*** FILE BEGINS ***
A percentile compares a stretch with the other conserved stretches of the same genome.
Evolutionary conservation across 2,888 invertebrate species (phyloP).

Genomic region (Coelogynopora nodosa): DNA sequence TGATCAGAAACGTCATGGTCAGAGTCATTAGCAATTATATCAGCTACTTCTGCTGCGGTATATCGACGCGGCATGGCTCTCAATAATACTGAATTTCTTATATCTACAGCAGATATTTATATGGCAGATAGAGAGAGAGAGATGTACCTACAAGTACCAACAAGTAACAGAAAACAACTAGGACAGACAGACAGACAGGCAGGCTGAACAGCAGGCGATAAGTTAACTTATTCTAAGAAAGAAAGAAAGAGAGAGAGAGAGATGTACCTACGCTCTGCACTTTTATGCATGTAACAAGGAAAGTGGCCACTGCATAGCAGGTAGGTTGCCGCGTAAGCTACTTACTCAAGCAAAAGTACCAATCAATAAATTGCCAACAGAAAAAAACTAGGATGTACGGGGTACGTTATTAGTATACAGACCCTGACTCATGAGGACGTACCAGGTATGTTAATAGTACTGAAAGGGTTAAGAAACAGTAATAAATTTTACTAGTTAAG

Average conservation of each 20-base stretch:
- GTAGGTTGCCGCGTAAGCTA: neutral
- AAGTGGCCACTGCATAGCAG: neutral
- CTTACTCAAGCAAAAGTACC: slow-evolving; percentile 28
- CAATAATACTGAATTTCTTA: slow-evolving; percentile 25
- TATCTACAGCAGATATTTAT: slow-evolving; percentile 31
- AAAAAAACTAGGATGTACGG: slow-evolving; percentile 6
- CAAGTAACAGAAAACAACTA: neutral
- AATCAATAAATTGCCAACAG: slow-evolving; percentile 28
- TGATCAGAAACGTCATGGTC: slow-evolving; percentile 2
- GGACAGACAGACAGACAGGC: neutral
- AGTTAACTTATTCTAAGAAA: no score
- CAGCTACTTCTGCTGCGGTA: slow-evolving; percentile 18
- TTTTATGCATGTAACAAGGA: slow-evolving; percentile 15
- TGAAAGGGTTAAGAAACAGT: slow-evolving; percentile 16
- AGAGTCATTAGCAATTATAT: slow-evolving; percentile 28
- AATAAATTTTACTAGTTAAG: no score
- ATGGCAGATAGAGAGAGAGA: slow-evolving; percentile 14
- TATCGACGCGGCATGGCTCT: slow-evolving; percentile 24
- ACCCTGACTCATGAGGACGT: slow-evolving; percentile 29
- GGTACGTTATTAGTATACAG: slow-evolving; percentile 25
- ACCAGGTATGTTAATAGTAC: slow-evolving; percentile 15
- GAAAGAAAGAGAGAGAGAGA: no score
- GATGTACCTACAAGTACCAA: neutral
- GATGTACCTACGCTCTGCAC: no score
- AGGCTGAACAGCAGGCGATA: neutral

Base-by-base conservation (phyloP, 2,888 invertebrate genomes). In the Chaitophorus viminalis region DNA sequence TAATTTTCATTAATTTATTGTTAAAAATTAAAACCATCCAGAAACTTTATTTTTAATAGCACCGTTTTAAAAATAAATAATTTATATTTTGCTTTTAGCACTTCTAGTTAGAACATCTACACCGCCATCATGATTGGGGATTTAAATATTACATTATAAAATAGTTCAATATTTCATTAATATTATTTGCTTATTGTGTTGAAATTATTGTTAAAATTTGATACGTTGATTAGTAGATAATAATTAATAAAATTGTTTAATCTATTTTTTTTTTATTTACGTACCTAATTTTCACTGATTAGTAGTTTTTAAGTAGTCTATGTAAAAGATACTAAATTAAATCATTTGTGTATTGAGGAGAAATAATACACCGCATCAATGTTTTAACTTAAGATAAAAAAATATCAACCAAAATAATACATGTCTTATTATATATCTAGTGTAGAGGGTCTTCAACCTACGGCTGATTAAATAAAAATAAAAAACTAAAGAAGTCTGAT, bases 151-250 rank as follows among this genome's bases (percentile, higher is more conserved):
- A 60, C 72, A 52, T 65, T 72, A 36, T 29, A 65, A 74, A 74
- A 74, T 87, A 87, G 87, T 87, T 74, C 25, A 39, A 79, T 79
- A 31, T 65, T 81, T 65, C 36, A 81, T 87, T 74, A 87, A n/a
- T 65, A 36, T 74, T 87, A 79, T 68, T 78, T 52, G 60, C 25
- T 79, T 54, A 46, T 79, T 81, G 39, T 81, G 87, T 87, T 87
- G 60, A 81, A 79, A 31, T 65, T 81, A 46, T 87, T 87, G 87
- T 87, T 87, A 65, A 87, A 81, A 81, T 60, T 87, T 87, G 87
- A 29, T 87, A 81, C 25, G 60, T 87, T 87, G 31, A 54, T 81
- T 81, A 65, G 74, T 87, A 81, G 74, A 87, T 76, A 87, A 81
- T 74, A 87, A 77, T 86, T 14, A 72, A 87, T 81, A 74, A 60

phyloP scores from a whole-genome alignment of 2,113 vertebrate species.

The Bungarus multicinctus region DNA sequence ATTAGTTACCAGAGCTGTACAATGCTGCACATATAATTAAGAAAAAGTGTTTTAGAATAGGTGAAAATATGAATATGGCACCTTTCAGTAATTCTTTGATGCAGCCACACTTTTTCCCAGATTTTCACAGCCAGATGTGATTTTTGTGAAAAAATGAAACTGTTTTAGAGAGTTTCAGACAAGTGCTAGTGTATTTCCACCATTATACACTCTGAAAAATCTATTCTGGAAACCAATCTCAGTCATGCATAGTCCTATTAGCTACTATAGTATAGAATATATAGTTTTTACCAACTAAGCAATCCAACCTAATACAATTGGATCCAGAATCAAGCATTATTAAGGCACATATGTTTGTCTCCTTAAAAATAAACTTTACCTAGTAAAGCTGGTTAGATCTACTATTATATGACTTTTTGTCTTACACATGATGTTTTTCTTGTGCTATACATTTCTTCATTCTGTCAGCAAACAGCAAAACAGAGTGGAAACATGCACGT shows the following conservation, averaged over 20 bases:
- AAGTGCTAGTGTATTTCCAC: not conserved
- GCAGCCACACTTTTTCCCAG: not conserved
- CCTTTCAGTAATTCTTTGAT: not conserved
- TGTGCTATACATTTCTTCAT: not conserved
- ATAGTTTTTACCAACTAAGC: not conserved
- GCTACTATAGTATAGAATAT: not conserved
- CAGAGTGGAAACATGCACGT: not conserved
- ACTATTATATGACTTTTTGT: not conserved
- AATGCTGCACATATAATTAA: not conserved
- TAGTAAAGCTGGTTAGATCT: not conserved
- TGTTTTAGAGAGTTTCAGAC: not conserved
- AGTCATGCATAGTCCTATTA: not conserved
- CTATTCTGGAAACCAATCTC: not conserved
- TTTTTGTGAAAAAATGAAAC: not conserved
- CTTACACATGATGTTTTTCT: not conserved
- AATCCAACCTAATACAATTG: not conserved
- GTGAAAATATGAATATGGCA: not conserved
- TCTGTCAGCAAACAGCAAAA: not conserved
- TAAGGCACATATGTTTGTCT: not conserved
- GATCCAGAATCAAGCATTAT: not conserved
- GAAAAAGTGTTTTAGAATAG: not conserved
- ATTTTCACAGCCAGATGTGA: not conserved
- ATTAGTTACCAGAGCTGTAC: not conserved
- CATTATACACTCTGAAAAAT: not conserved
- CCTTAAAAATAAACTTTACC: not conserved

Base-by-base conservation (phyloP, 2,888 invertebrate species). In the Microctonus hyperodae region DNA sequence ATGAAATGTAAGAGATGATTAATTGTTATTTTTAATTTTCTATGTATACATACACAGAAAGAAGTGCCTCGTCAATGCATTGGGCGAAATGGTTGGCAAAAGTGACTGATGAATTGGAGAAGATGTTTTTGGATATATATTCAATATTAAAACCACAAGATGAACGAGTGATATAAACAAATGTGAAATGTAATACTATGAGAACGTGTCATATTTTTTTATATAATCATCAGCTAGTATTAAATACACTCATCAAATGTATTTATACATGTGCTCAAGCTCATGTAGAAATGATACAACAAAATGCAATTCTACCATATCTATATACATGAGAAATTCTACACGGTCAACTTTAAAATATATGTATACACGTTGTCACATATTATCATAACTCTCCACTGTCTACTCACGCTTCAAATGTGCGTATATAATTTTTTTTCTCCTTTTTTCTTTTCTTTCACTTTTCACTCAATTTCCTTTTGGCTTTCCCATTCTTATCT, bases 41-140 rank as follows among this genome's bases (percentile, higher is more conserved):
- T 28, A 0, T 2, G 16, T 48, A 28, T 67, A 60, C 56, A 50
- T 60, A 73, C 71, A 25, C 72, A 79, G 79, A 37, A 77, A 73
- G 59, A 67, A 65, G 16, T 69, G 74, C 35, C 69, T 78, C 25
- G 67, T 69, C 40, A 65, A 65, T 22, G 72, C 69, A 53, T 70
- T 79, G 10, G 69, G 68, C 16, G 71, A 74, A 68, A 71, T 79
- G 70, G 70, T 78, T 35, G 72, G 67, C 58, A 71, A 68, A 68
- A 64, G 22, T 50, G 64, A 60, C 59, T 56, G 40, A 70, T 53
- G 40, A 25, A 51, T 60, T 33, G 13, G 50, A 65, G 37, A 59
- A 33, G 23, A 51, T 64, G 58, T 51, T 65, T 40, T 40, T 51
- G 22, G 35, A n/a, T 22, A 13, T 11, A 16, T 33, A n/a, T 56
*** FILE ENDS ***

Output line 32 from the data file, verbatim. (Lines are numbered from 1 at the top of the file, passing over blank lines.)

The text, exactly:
- A 74, T 87, A 87, G 87, T 87, T 74, C 25, A 39, A 79, T 79